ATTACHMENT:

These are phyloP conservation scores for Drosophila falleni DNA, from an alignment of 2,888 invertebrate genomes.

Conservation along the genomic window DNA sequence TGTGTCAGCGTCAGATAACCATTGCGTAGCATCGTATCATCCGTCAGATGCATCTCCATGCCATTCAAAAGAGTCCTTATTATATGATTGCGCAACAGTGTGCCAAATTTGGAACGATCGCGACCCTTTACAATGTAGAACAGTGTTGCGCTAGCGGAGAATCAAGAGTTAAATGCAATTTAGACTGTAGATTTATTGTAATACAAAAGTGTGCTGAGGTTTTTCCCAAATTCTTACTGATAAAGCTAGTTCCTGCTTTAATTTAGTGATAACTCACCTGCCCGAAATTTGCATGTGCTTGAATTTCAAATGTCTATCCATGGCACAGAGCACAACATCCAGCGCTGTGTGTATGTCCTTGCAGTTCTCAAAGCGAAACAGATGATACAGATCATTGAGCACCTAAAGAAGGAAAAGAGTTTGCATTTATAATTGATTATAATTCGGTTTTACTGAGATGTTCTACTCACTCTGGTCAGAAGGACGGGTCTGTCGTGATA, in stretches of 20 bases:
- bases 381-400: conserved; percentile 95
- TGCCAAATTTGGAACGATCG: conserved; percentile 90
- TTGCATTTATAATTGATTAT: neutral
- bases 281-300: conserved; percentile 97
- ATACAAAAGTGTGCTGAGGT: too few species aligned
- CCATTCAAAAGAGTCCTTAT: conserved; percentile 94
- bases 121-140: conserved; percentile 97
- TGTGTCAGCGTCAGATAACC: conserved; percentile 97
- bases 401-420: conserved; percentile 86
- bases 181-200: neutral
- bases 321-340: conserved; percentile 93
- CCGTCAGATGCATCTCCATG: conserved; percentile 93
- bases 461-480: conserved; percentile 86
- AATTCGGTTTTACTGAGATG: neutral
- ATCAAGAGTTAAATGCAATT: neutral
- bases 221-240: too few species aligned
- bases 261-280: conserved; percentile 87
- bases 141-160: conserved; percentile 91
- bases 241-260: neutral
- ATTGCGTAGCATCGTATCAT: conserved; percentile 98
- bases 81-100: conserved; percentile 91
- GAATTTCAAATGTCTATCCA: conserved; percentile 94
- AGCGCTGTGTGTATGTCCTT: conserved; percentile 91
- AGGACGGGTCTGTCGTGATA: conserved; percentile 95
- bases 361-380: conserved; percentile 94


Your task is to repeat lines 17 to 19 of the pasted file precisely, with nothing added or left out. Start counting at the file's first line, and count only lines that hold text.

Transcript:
- ATCAAGAGTTAAATGCAATT: neutral
- bases 221-240: too few species aligned
- bases 261-280: conserved; percentile 87